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Tim Shedor Co-Editor-in-Chief of the Harbinger Editor for the Harbinger Online (smeharbinger.net)


I’ve lived in 4 states   My favorite color is blue   I went to the mixer last night   I have Lyme disease, Narcolepsy, and a few other baddies. (You can do it.)   I’ve been an integral part of more than 15 live broadcasts since January   I’m the Co-Editor of the print edition of the Harbinger and an Editor of smeharbinger.net


You probably shouldn’t write down everything in this PowerPoint. I know it’s tempting but I tend to get wordy and you’ll fall behind fast. You can never afford to fall behind in a broadcast.   The PowerPoint will be available for download online as a PDF   This is going to be loose. I’d like you to be as comfortable and relaxed as possible and to challenge me or ask questions whenever you think necessary. I’ll do a Q&A at the end of the session, but it’s much better if the questions are in context.


Be Prepared   Staff, Equipment, software/internet

  Troubleshoot   Something will fail. Be ready when it happens.

  Be a leader/example   You’re innovative. Future staffs’ will mimic you.

  Be professional   Publicize, advertise, polite interviews, clean commentary, clean dress, clean broadcasting space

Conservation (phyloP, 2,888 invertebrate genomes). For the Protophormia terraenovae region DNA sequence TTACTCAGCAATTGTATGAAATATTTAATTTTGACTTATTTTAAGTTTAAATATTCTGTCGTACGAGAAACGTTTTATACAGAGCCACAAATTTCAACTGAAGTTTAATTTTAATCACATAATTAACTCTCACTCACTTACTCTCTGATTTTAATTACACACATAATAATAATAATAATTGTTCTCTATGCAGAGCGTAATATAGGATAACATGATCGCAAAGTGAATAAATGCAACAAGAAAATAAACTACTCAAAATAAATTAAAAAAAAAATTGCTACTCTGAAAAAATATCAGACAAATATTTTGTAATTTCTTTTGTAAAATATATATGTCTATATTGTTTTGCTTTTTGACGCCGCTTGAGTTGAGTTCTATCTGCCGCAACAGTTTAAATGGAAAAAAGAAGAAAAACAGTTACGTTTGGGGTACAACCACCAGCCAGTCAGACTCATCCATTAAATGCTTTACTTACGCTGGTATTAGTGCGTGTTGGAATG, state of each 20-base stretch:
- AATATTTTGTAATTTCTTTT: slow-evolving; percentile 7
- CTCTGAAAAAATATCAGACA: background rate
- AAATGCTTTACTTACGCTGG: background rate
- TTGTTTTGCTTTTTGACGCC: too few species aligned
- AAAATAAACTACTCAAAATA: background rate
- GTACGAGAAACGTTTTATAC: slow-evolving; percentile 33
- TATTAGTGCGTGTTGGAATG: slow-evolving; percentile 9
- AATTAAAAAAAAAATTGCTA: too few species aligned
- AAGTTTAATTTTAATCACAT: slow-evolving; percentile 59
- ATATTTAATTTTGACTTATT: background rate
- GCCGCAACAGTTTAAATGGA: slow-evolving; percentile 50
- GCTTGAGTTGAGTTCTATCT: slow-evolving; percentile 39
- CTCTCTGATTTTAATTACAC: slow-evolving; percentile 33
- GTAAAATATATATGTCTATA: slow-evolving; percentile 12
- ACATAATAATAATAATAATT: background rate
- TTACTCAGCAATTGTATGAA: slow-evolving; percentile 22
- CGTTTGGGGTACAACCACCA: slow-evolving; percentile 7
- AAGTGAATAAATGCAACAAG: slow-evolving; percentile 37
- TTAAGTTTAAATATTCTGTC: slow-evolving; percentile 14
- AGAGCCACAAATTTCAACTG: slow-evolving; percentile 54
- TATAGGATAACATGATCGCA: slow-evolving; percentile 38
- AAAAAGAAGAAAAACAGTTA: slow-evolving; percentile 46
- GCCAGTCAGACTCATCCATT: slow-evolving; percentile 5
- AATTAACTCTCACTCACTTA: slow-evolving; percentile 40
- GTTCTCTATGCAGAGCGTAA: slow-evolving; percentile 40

Not as easy as it seems – you need to have a strong foundation with people before you can consider a bright cast   Producer   Technician   Camera Operator   Commentator   Runner – Do odds and ends – finds interviews, gets water for the thirsty


Make sure you have everything you need   For a barebones broadcast, we need a camera with charger, Firewire 9-pin, MacBook Pro with charger, monitor laptop (MacBook usually) with charger, tripod, two microphones, digital audio mixer with USB, power strip (a.k.a surge protector), two commentators and one producer   Check your equipment before you leave your journalism room. Make sure everything works.


But you don’t have to use any of that.   Use what works for you. It’s got to be comfortable.   Investigate all the possibilities before you invest in new equipment.   Audio/Video mixer vs. straight firewire   PC vs. Mac   iMac vs. laptop   Extra monitor


First, Boinx SUCKS. It will unexpectedly quit on a laptop, sometimes not let you open templates, and will make your pictures disappear.   But it’s the best program around. Despite it’s faults (it’s version 1.5 after all), it still makes going live look good.   Wirecast, Telecast, Livestream studio, Ustream ProducerPro